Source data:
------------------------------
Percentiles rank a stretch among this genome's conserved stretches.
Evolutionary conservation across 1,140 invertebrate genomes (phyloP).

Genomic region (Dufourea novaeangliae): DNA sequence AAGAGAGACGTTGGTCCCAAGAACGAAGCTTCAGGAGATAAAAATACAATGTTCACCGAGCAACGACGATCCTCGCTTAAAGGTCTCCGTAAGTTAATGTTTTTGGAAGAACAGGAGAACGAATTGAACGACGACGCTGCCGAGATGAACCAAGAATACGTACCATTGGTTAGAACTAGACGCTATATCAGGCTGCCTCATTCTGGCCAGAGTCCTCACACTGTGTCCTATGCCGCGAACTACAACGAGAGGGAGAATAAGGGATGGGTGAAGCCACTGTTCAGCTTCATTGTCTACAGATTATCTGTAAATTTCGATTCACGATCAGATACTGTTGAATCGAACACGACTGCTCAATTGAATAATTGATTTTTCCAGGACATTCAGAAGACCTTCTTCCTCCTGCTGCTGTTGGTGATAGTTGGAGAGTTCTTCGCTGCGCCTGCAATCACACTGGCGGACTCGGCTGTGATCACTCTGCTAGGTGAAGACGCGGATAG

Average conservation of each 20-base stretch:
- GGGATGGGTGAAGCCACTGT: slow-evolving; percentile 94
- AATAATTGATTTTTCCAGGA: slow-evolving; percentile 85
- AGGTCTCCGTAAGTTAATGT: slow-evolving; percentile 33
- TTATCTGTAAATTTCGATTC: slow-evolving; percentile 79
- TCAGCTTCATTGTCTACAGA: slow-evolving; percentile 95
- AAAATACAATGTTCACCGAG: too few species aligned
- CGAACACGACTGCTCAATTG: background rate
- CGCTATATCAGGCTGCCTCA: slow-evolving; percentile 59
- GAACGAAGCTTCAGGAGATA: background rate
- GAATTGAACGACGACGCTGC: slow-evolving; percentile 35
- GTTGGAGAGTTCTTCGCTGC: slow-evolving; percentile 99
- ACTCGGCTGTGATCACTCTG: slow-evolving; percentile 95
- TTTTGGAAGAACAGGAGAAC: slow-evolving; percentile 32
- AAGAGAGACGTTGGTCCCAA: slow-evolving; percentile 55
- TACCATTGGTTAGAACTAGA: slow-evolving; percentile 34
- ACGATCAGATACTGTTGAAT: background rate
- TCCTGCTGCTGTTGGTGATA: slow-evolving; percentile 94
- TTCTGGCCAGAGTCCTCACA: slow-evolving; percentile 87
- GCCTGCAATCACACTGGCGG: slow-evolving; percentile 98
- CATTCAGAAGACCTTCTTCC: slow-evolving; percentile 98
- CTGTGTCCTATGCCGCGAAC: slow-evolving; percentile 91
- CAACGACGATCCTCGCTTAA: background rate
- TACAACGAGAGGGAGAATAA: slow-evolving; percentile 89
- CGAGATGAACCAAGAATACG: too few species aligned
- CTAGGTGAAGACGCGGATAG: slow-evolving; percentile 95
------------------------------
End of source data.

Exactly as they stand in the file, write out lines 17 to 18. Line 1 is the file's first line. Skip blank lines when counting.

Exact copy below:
- TTTTGGAAGAACAGGAGAAC: slow-evolving; percentile 32
- AAGAGAGACGTTGGTCCCAA: slow-evolving; percentile 55